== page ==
Wednesday, October 30, 2013
Law School Lingo
Before I started law school, I heard all of these different terms get thrown around and I had no idea what they meant. So I thought I would devote this post to de-mystifying some of the terms you may hear before you begin your 1L year.
Case Briefs or “Briefing a Case”: Some professors may require that you “brief” every case you read before coming into class. This means writing out a short synopsis of the case, broken down into segments such as facts, procedural posture (which court we are in and how it got there), the issue, the court’s analysis, the holding, and any concurring/dissenting opinions. Case briefs are helpful in figuring out what is important to know for class, and there are many case briefs floating around online that can be helpful to look at if your head is still spinning after you first read a case. That being said, briefing is always best if you do it yourself. I like to “book brief” – meaning I don’t prepare a separate document, instead I highlight directly in my textbook, using a different color for the facts, procedural posture, issue, analysis, and holding. I have found this helpful when I get cold-called -- I know what to look for in my textbook.
Outlines: You will hear a lot about outlines and when to outline. Outlines are essentially a comprehensive study guide of everything from an entire course, written in a bullet-point style to aid in memorization prior to exams. Outlines are available online, but as I mentioned earlier, since ultimately you are responsible for the information, it is just better if you make your own.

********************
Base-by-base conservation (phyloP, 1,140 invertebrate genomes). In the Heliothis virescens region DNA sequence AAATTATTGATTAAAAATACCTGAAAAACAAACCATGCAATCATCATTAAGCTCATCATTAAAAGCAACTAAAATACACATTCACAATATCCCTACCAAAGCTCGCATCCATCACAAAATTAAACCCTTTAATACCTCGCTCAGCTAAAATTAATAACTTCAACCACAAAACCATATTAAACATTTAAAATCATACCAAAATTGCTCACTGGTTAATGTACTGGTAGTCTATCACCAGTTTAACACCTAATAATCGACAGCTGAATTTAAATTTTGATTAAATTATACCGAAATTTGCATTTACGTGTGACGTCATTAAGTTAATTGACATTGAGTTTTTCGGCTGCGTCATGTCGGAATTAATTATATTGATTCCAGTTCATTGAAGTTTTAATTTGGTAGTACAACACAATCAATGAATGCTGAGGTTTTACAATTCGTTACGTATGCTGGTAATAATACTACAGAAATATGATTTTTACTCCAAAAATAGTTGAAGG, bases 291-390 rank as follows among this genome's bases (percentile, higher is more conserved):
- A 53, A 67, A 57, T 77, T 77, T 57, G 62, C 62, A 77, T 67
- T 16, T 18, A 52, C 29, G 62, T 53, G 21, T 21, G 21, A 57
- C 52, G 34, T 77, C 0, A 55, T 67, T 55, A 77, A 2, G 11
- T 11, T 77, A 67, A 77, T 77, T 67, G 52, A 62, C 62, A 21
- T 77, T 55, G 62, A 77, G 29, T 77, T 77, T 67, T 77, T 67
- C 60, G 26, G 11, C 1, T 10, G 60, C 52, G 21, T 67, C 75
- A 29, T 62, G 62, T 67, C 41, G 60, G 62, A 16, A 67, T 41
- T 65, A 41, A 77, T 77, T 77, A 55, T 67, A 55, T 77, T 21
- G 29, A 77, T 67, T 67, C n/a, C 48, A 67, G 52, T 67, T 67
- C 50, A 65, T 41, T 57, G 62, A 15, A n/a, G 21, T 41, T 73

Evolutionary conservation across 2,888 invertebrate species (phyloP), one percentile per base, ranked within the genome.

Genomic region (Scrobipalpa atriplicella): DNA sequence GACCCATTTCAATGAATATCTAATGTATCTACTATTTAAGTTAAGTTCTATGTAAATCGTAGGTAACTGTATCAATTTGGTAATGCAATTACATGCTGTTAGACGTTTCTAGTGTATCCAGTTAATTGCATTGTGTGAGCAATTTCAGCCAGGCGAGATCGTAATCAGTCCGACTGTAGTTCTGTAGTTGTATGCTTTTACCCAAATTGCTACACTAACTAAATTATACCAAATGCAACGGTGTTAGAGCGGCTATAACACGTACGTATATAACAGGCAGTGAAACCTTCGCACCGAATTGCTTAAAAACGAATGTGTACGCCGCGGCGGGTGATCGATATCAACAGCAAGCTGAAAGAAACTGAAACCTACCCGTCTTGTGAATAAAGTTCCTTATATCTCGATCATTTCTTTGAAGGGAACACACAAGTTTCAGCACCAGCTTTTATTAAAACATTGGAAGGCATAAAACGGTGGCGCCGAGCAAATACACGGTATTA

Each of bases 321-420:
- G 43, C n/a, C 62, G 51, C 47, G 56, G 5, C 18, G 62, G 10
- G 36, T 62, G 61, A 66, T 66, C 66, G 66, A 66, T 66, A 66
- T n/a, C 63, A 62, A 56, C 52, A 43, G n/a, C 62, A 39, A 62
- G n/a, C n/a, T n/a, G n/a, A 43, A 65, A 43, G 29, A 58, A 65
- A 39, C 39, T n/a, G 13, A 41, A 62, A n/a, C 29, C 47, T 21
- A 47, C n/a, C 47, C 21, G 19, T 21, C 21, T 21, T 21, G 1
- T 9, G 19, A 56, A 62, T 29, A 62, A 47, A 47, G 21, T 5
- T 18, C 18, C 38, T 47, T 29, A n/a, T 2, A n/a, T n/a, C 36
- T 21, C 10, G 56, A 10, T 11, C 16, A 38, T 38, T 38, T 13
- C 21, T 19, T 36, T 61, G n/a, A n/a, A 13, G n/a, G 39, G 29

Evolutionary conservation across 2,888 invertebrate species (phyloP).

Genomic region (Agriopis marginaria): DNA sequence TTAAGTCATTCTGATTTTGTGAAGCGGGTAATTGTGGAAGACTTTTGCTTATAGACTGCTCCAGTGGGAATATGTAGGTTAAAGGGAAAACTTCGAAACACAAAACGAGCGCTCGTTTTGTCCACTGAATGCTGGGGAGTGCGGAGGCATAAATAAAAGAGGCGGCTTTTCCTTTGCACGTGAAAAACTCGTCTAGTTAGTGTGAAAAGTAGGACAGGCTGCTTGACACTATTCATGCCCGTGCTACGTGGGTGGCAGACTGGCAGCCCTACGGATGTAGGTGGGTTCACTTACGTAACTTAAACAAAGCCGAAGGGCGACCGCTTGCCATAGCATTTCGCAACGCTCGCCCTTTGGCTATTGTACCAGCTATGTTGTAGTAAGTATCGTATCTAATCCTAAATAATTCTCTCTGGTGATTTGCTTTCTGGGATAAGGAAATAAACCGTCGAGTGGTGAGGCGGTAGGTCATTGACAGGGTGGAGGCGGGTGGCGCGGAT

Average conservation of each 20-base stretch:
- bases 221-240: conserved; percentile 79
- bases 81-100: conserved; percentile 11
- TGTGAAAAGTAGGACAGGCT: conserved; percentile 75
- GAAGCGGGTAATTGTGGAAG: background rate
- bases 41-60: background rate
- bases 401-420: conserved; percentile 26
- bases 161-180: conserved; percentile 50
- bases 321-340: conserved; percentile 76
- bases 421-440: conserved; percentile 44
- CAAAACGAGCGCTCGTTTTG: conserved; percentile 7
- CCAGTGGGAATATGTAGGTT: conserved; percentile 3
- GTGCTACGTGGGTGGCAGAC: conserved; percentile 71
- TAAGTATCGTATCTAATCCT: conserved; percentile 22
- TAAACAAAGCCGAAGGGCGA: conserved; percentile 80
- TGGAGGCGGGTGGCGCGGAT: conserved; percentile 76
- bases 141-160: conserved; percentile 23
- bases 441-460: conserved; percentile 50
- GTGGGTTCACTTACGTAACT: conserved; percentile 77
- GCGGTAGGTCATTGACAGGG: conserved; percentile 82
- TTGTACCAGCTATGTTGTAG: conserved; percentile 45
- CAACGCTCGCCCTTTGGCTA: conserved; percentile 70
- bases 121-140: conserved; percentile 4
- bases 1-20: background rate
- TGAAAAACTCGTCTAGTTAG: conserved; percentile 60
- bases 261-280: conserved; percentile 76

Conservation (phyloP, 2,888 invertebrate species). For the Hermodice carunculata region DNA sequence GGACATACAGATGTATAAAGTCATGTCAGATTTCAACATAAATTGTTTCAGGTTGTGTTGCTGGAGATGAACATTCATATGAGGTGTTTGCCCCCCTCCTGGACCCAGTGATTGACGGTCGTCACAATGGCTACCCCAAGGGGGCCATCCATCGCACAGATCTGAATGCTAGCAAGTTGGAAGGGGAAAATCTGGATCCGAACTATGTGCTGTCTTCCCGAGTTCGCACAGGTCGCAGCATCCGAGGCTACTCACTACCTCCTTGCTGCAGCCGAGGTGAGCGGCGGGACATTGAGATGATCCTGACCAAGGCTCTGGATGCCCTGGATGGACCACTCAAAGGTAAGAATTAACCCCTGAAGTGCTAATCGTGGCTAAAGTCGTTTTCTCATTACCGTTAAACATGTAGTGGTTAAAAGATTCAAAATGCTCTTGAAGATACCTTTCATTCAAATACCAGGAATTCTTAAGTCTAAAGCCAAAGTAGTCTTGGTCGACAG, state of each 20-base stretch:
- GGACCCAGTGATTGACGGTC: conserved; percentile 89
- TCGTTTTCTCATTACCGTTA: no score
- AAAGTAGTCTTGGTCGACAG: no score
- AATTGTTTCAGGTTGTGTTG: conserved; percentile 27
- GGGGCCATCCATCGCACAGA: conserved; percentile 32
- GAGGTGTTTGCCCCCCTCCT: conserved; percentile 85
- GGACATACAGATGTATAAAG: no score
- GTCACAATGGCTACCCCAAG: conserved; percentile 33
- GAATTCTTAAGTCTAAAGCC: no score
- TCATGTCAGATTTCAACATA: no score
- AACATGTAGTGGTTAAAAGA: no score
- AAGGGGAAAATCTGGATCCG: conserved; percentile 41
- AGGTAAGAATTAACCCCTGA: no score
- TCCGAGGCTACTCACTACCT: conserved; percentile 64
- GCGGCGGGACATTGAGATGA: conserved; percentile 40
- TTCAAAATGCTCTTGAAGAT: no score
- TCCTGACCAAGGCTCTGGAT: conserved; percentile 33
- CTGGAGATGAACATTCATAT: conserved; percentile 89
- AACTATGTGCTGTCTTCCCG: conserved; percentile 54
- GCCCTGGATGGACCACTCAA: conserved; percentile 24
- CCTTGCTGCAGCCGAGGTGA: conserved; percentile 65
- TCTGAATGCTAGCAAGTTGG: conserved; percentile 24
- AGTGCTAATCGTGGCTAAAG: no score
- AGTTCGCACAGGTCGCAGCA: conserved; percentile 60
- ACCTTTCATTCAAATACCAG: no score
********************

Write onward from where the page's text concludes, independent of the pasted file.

Commercial Supplements: These are books available for purchase from companies like Emanuel Law Outlines, Gilbert Law Summaries, and Examples and Explanations. These are broad explanations tailored to each class, and can be helpful in reinforcing concepts or explaining something differently from how your professor conveyed it. These are helpful to make sure you understand things, but again, your professor will be writing your exam so it is most crucial that you understand what is covered in class.
Bar Review: This is another one that can cause some 0L confusion. Bar review has nothing to do with studying for the bar – instead it is the term for law school events at various bars or clubs throughout Los Angeles. Get it?… “Bar” review… I have no idea who coined that term, but I bet they were pretty proud of themselves.
Law school can be its own little world sometimes with its own unique language. Now you can feel a little bit more informed when people start saying things like “Oh, I have a really great contracts outline I can send you.”